Although there are many distractions on the road, there is no doubt that cellphones have a high capacity to divert driver attention. The California Highway Patrol is no dummy when it comes to cellphones and the safety of pedestrians, bicyclists and anyone else that could be affected by a distracted driver. One way that the CHP can help is through strict enforcement of cellphone-related laws, and that is exactly what the agency is doing.

In the year 2012, the CHP issued thousands of distracted driving citations related to either talking or texting on a cellphone. When the 168,000 total citations were divided by 12 months it came out to an average of 14,000 citations per month. Although this might be a good sign that the CHP is focusing on the issue, it is also an indication that there is certainly a problem.

No matter what the text or telephone message is, “It’s Not Worth It!” said Commissioner Joe Farrow. He’s right, and together with the California Office of Traffic Safety and the National Highway Traffic Safety Administration, his agency hopes to reduce the number of pedestrians injured by this negligent behavior.

Not all accidents can be prevented. The personal injury process was put in place to provide victims of negligence civil recourse after a crash. It is a system that addresses the consequences of a situation that they should never have been forced into, and an attorney is the tool that helps a victim ensure that they receive the intended benefit of this process.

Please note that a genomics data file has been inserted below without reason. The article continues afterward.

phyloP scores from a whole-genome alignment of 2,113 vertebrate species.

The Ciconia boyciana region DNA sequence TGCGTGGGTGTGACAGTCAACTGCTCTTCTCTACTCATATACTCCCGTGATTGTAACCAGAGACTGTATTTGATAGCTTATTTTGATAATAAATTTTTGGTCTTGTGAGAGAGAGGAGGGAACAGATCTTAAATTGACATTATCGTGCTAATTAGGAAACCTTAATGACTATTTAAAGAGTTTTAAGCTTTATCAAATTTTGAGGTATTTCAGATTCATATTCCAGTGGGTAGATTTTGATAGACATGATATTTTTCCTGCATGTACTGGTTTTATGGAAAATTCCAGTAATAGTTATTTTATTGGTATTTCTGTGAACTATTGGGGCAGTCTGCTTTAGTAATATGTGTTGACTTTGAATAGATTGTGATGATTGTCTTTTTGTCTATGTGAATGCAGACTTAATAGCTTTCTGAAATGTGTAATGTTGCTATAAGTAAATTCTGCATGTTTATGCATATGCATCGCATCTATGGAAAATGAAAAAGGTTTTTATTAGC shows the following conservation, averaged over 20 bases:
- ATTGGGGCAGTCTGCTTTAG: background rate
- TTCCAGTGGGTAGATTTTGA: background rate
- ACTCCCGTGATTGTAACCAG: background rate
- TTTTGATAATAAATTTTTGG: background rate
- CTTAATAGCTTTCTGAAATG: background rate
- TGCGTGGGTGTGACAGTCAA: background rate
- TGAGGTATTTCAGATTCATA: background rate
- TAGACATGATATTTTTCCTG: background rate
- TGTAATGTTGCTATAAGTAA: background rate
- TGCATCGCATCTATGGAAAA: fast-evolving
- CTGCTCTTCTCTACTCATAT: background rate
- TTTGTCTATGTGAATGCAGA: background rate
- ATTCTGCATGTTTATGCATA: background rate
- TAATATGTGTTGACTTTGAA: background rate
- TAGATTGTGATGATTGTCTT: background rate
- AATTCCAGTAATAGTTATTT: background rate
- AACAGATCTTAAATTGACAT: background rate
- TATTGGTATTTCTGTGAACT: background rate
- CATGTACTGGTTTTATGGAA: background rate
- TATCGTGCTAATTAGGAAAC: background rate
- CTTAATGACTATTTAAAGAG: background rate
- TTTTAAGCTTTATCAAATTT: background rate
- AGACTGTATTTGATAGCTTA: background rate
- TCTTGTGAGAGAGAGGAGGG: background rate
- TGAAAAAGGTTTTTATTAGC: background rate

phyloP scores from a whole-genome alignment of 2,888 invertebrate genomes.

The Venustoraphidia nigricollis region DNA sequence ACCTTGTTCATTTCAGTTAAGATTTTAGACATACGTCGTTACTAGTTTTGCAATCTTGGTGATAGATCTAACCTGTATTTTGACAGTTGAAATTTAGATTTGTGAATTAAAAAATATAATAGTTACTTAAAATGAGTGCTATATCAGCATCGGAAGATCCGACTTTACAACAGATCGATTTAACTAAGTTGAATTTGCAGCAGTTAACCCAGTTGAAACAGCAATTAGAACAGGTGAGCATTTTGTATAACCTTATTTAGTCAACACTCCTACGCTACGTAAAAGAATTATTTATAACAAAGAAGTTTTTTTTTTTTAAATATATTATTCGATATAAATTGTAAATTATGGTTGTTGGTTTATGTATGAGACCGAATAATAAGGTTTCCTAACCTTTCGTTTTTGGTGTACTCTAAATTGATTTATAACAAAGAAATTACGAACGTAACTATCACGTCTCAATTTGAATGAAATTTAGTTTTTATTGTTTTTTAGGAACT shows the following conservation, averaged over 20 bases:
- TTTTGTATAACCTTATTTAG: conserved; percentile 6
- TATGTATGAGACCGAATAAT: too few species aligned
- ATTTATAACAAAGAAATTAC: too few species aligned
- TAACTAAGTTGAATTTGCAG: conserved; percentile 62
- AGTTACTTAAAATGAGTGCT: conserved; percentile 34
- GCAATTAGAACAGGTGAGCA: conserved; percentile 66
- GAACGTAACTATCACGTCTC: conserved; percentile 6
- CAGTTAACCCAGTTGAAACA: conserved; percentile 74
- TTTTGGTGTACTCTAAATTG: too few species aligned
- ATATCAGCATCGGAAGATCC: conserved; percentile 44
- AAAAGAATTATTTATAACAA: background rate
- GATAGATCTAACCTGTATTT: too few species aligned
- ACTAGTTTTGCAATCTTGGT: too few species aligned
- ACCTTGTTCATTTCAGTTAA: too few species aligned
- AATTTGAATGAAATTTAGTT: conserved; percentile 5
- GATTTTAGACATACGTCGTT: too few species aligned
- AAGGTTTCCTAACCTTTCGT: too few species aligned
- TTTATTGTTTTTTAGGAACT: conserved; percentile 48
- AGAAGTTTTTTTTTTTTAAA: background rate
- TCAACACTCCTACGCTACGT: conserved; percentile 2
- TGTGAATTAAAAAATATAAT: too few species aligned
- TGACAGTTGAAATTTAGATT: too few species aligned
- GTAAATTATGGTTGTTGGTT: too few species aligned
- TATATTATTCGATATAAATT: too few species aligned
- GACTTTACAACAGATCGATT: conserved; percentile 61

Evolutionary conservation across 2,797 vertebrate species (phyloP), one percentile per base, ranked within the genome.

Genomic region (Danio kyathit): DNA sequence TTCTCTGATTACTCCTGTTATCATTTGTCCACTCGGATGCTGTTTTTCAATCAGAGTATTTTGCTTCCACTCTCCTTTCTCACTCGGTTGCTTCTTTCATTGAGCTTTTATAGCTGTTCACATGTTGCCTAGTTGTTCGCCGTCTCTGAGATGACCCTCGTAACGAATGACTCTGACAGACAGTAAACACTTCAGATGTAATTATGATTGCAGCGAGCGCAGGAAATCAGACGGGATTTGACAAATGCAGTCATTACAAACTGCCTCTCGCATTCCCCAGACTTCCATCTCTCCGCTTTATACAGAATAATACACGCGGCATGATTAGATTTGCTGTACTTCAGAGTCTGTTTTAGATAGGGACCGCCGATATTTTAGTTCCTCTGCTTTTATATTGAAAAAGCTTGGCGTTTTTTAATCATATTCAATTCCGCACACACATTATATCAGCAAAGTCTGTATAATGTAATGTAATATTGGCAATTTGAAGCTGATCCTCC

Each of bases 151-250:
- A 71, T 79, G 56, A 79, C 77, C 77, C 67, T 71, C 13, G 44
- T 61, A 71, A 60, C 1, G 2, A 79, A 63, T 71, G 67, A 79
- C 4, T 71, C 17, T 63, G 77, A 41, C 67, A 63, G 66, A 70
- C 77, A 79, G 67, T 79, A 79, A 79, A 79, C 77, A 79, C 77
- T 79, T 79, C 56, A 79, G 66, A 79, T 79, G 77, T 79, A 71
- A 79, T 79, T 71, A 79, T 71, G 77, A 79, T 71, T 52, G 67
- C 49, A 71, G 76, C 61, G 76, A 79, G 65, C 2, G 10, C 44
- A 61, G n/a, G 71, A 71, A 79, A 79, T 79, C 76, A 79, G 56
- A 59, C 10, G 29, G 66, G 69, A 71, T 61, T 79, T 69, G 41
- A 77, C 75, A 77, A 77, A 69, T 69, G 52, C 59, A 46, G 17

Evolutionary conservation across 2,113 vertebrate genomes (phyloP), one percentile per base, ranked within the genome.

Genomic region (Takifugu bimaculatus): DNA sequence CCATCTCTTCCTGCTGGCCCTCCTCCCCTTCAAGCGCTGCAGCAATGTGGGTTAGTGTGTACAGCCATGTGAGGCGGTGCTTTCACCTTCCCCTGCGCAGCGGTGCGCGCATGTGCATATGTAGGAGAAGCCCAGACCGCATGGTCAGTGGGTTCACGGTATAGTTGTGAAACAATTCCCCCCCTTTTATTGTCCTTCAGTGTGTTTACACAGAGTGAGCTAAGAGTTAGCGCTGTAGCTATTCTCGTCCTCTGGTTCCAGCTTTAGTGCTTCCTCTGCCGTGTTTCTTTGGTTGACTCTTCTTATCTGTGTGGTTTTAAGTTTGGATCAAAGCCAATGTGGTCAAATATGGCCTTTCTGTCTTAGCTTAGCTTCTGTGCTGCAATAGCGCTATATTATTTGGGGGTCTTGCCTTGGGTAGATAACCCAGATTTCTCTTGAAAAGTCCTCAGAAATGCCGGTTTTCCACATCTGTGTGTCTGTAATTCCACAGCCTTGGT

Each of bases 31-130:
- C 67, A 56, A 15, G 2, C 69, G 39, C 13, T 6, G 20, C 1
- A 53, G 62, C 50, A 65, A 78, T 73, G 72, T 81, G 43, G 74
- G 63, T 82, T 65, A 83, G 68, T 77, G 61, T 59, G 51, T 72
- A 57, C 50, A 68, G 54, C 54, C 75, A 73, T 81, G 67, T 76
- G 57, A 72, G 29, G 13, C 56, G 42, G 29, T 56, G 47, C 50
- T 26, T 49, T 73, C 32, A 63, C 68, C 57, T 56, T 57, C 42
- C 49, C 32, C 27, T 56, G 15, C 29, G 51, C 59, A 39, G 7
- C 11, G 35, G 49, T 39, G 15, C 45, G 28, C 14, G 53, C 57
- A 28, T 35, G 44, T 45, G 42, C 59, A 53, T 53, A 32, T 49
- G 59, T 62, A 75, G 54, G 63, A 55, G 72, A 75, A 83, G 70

Source: Orange County Breeze, “CHP advises drivers not to text while driving,” Feb. 8, 2014

Number of spinal cord injuries suffered in falls raises concern

As we age, it becomes harder to fight illness and injury. Our bones become more brittle, making a broken leg or a broken hip not only much more likely but also more difficult to repair. This isn’t exactly groundbreaking news for San Francisco residents, but it does make the results of a recent study even more of a concern.

The study was conducted by researchers at the Johns Hopkins University School of Medicine, and cases involving spinal cord injuries were the focus. Historically, motor vehicle accidents have been the number one cause of spinal cord injuries across the nation. Data from this recent study showed that falls have surpassed automobile accidents as the leading cause of this type of injury.

According to the data, the overall increase in the number of falls that caused trauma to the spinal cord was due largely in part to an increase amongst the senior population, aged 65 and older. In fact, the number of spinal cord injuries suffered per million by those aged 18 to 64 actually decreased in the same time period from 2007 to 2009.